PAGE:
State Farm has been particularly aggressive in asserting subrogation claims against our clients. Regardless of the facts, most of the time it doesn’t appear to State Farm or any insurance company that the tenant was at fault. Rather, the insurance companies view every subrogation suit as an opportunity for them to get all or part of their money back from you. Theses cases are sent en masse to collection law firms, who get paid on contingency so it doesn’t cost the insurance companies a dime. Even when the insurance company has a weak case, there is no or little risk to them because you can’t recover your attorneys’ fees in most cases. Unfortunately, because you have to pay attorneys’ fees to defend yourself, often it makes more economic sense to pay a nuisance settlement rather than running up a large unrecoverable attorney fee bill. You must take action to prevent subrogation claims from being asserted against you by an insurer.
Your lease should contain a subrogation waiver. For example, “unless prohibited by law, Resident waives any insurance subrogation rights or claims against Landlord, Owner, and their insurers”. We have successfully used subrogation waivers to back down insurance companies. However, the law from subrogation is certainly far from clear. Accordingly, you cannot and should not rely on a subrogation waiver alone.
The tenant’s renter’s insurance policy is the key to defeating subrogation claims. Subrogation rights are based on contract. The contract that creates subrogation rights is the renter’s insurance policy. Accordingly, if the policy contains no subrogation rights, the insurance company has no legal ability to sue you to recover amounts paid out to the tenant under the policy. You have the legal right to determine acceptable renter’s insurance terms and conditions. You do not have to accept a policy that gives an insurer subrogation rights. However, if nobody is reviewing renter’s policies, tenants will have policies giving insurance companies subrogation rights.
The current industry model for renter’s insurance allows tenants to provide renter’s insurance two ways. Tenants can use the community’s recommended insurance provider (“Program Insurance”). Alternatively, tenants can shop for and provide their own complying renter’s insurance (“Independent Insurance”). Step one of any renter’s insurance policy should be to carefully review your Program Insurance policy. You can’t control State Farm, Allstate, or GEICO. However, when you are delivering dozens, hundreds, thousands, or maybe even tens of thousands of customers to an insurance company, their standard renter’s insurance policy should conform to your specifications in every respect. If your Program Insurance doesn’t conform to your exact specifications, find a new provider. By taking this simple step, you can ensure that a large percentage renter’s insurance policies comply with coverage requirements, including notification to you if cancelled, and that the insurance company has no subrogation rights.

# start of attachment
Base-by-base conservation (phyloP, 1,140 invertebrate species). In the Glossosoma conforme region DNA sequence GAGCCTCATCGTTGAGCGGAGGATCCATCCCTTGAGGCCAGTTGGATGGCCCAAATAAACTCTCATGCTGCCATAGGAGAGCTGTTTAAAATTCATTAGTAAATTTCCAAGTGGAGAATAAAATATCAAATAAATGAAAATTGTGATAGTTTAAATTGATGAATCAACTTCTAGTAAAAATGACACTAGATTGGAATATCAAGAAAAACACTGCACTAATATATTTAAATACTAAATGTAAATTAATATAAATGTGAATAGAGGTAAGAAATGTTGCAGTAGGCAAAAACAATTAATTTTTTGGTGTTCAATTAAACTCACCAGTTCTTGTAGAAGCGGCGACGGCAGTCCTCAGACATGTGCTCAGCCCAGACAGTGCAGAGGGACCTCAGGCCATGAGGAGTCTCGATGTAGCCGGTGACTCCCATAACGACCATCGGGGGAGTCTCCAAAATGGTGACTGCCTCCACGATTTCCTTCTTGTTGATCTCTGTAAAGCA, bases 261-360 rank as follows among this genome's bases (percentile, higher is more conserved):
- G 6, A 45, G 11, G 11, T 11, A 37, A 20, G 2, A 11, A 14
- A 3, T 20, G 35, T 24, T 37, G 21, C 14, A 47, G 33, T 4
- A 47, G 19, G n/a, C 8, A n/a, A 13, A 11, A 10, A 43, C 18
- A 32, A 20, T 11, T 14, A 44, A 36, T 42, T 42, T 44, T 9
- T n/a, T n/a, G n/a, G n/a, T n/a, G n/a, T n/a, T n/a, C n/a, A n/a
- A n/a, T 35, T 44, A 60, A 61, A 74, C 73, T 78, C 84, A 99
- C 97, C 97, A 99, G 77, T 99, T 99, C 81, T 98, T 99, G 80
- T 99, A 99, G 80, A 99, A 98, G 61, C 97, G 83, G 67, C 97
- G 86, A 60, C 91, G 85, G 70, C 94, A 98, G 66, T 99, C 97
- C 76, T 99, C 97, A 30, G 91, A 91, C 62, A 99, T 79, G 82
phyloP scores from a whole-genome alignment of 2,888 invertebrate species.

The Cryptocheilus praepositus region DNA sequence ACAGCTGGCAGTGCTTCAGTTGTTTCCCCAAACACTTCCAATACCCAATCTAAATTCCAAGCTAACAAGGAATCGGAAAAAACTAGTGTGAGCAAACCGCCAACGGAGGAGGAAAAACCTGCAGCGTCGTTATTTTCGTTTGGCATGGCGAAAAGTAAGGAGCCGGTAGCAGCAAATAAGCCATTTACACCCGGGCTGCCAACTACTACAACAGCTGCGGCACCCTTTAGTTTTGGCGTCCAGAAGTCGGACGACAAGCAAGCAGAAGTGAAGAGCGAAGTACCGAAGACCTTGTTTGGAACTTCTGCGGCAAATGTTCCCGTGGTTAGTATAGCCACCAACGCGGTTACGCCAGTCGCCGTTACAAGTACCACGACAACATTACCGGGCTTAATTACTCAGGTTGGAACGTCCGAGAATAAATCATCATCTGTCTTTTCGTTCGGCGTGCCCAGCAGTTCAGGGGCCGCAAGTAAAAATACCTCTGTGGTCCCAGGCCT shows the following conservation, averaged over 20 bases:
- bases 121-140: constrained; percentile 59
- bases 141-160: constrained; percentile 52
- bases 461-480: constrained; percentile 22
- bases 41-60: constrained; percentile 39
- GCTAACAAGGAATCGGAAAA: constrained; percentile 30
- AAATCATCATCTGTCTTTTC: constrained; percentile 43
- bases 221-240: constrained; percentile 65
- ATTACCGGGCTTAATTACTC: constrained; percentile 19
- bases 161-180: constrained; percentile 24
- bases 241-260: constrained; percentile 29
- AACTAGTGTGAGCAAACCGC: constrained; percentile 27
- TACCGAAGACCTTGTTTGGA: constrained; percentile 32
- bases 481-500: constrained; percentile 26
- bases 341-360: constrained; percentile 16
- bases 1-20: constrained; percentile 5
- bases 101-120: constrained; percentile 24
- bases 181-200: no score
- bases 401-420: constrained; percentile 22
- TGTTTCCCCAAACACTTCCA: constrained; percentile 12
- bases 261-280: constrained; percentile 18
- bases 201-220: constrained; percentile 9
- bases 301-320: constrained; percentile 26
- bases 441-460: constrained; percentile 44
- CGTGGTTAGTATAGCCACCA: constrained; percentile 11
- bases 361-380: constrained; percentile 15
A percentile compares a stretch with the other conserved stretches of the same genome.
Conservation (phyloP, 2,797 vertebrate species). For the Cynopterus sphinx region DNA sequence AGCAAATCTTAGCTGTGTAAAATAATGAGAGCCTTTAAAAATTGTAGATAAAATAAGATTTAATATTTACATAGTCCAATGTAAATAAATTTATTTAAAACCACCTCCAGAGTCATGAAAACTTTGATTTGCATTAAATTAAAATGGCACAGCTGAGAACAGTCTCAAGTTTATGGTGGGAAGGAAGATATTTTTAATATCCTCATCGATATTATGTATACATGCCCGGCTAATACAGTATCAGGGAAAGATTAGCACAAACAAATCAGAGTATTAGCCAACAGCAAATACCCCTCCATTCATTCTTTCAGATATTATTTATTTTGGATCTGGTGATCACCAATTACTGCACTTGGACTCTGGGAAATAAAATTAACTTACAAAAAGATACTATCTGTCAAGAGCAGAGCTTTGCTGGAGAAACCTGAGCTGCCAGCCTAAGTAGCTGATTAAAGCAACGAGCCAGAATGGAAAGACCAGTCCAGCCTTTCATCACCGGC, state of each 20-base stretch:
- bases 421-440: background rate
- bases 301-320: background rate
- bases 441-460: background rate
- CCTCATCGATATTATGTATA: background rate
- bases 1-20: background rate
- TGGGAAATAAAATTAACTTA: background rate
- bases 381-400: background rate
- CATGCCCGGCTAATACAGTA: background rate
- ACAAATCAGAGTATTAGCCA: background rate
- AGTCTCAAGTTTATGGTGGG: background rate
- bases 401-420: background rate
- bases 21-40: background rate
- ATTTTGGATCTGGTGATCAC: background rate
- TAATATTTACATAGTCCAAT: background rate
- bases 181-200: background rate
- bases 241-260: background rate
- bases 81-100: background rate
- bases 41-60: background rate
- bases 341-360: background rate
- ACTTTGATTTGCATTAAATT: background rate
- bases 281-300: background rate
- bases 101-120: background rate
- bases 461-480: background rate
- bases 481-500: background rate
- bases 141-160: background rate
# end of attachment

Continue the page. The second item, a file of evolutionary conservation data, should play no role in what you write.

For various reasons, some tenants are still likely to get Independent Insurance through a company other than your recommended provider. One common reason is that a non-program insurance company may provider better coverage or lower rates because the tenant has other insurance policies with that company. You may allow tenants to get their own insurance for marketing reasons.
Due to the number of insurance companies and the variety of policies offered, with substantially different terms and coverage, monitoring and reviewing non-program renter’s insurance is problematic. Our recommendation is to leave insurance policy review to us. We can review Independent Insurance policies, economically, against your insurance criteria. You can charge an Independent Insurance coverage review fee. Assessment of an Independent Insurance review fee may further drive tenants to your standard Program Insurance policy, which has been or should be carefully vetted. The bottom line with non-Program Insurance policies is that you either review them or live with the consequences if something happens.